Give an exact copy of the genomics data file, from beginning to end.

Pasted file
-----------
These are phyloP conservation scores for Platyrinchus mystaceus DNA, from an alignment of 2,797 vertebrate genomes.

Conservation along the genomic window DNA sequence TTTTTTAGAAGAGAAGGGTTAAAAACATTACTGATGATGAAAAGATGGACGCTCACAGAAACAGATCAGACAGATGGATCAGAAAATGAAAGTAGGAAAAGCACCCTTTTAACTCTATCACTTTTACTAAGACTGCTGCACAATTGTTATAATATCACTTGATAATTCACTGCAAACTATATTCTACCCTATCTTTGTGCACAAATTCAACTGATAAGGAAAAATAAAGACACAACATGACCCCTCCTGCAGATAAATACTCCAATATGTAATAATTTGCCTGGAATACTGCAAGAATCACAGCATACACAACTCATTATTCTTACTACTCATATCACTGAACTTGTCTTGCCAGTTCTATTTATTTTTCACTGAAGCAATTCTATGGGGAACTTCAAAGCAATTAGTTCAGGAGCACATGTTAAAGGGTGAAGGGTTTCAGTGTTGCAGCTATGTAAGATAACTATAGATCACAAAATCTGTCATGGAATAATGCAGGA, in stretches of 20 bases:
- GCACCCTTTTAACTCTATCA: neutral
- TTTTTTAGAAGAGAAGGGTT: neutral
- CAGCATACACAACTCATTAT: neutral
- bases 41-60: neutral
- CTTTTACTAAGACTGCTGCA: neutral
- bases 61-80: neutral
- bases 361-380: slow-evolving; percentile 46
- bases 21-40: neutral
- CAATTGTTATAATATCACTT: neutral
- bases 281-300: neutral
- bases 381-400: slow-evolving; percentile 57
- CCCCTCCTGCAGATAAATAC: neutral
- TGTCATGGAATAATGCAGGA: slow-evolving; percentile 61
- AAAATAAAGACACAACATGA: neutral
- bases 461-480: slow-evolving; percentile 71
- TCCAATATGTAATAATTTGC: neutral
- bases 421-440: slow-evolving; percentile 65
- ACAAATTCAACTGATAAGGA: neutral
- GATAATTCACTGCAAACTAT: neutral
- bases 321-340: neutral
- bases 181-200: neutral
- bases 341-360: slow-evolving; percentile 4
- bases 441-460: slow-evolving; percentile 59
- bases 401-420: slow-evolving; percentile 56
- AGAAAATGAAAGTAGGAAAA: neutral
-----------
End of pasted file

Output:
These are phyloP conservation scores for Platyrinchus mystaceus DNA, from an alignment of 2,797 vertebrate genomes.

Conservation along the genomic window DNA sequence TTTTTTAGAAGAGAAGGGTTAAAAACATTACTGATGATGAAAAGATGGACGCTCACAGAAACAGATCAGACAGATGGATCAGAAAATGAAAGTAGGAAAAGCACCCTTTTAACTCTATCACTTTTACTAAGACTGCTGCACAATTGTTATAATATCACTTGATAATTCACTGCAAACTATATTCTACCCTATCTTTGTGCACAAATTCAACTGATAAGGAAAAATAAAGACACAACATGACCCCTCCTGCAGATAAATACTCCAATATGTAATAATTTGCCTGGAATACTGCAAGAATCACAGCATACACAACTCATTATTCTTACTACTCATATCACTGAACTTGTCTTGCCAGTTCTATTTATTTTTCACTGAAGCAATTCTATGGGGAACTTCAAAGCAATTAGTTCAGGAGCACATGTTAAAGGGTGAAGGGTTTCAGTGTTGCAGCTATGTAAGATAACTATAGATCACAAAATCTGTCATGGAATAATGCAGGA, in stretches of 20 bases:
- GCACCCTTTTAACTCTATCA: neutral
- TTTTTTAGAAGAGAAGGGTT: neutral
- CAGCATACACAACTCATTAT: neutral
- bases 41-60: neutral
- CTTTTACTAAGACTGCTGCA: neutral
- bases 61-80: neutral
- bases 361-380: slow-evolving; percentile 46
- bases 21-40: neutral
- CAATTGTTATAATATCACTT: neutral
- bases 281-300: neutral
- bases 381-400: slow-evolving; percentile 57
- CCCCTCCTGCAGATAAATAC: neutral
- TGTCATGGAATAATGCAGGA: slow-evolving; percentile 61
- AAAATAAAGACACAACATGA: neutral
- bases 461-480: slow-evolving; percentile 71
- TCCAATATGTAATAATTTGC: neutral
- bases 421-440: slow-evolving; percentile 65
- ACAAATTCAACTGATAAGGA: neutral
- GATAATTCACTGCAAACTAT: neutral
- bases 321-340: neutral
- bases 181-200: neutral
- bases 341-360: slow-evolving; percentile 4
- bases 441-460: slow-evolving; percentile 59
- bases 401-420: slow-evolving; percentile 56
- AGAAAATGAAAGTAGGAAAA: neutral